Friday, May 11, 2018

Discussion: Where Do You Take The Most Stuff From?

Good writers borrow, great ones steal. That is how the quote goes at the very least, and it has wisdom to it. I find the same is true for GMs as well, and everyone has their own sources of inspiration. So what is yours?

I'm not ashamed to say that over the past few years I have stolen a good amount of things from League of Legends. League has been a big part of my life - my free time anyhow - for the past several years, so obviously the exposure is there. Beyond that though, League has 115+ characters that have each been designed in such a way they could be a main hero or villain in a number of stories. The world itself is also interesting, and being more and more developed with every year.

Now, remember the quote. Good writers borrow. Great writers steal. The key here is to be stealing content, which means making it your own. You can't just lift a character you like and insert them into your game - well, you can but unless they're from that world it could feel awkward. However, you can take the character and make them your own. Take what you love about the character, change some of the details around that. Make the character your own, slap it into your game, and it will look like it belongs there.

Obviously if you take from something your players are familiar with they may recognize the source. But that's fine too. If you've done the work to make the character your own it can still surprise your players, and that's always fun.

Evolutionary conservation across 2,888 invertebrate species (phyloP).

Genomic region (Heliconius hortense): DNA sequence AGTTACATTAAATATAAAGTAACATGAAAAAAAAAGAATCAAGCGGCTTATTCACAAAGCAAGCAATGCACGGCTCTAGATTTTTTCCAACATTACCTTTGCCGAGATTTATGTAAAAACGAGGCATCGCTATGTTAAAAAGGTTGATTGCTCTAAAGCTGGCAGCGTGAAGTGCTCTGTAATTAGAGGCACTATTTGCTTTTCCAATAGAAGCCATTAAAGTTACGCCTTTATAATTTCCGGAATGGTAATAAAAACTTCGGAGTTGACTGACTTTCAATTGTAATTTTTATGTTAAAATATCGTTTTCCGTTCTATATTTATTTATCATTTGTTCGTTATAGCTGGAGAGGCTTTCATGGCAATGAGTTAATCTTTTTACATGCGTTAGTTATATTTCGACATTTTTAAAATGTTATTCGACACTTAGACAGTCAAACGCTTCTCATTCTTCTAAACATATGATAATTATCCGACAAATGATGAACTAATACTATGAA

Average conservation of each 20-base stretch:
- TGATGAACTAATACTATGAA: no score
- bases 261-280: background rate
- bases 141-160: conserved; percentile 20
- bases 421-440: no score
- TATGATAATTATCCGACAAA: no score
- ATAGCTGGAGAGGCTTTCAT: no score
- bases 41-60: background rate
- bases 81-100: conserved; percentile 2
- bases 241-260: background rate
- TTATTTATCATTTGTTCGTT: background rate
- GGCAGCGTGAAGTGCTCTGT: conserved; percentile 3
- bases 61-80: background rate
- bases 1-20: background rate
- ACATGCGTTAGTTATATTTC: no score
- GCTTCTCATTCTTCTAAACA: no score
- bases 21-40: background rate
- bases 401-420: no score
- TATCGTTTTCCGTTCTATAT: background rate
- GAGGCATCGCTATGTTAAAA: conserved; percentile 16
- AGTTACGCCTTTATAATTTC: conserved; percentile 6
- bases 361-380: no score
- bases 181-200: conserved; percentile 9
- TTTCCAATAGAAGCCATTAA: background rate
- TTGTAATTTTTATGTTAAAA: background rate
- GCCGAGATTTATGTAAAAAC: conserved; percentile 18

So where do you take from? And how well has it worked?


  1. This probably isn't a surprise to you, but I steal pretty liberally from Halo. In my Star Wars game, I reworked a Legends precursor race with a Forerunner twist, and made the villain into a person obsessed with reclaiming their legacy. My players love it, and it helps that they've largely never played Halo before (and aren't as obsessed as I am, at any rate).

    That can be another benefit of "stealing" things: when you put them into your game, but buffed and repainted to fit your table, they can feel more solid and complete than, say, something you pull in from an adventure module. Maybe it's because you love it or have reverence for the material, or maybe it's because it has its own pedigree that you're subconsciously retaining and presenting to your players.

    I also steal a lot of character types and personalities for NPCs, but I don't think I have one particular source.

  2. I try to take ideas from my players, primarily.

    For my own part, I like to take ideas from movies and TV shows and books. I like it when problems have layers, such that one villain was only reacting to the shifting power structure caused by an even bigger villain. In my current game, the PC's town on the surface is encountering more and more creatures from underground, all of whom are being forced up due to greater problems from below. Honestly, the game probably won't last long enough for that to be developed, but it gives me a guiding principle: dangers are moving up to meet the PCs cna they can face them as they come or head down to meet them.